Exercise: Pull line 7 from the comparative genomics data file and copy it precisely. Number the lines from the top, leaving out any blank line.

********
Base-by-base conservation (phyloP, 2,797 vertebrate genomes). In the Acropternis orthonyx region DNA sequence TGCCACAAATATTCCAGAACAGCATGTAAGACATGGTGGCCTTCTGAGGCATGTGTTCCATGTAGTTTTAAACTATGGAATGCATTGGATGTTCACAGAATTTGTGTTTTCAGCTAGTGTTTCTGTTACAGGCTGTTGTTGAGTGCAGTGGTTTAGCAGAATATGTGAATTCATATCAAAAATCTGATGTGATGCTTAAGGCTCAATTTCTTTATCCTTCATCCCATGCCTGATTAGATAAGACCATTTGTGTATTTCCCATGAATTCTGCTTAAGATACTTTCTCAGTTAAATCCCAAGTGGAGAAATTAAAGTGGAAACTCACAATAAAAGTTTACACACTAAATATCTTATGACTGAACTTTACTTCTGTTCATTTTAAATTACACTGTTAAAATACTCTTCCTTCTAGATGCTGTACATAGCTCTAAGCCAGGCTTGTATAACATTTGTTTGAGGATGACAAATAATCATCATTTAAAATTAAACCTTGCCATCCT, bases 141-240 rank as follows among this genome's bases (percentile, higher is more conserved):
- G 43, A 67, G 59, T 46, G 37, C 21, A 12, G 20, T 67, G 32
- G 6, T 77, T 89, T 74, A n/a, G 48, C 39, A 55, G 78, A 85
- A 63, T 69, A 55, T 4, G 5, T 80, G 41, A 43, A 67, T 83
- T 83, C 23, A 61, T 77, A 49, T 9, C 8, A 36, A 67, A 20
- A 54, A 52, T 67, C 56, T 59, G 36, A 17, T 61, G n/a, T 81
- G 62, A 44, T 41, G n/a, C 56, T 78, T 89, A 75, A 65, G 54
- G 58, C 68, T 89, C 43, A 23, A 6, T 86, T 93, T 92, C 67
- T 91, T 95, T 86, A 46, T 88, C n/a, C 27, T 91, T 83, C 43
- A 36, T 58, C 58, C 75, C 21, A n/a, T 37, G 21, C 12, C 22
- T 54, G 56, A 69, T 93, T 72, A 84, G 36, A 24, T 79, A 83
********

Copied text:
- G 62, A 44, T 41, G n/a, C 56, T 78, T 89, A 75, A 65, G 54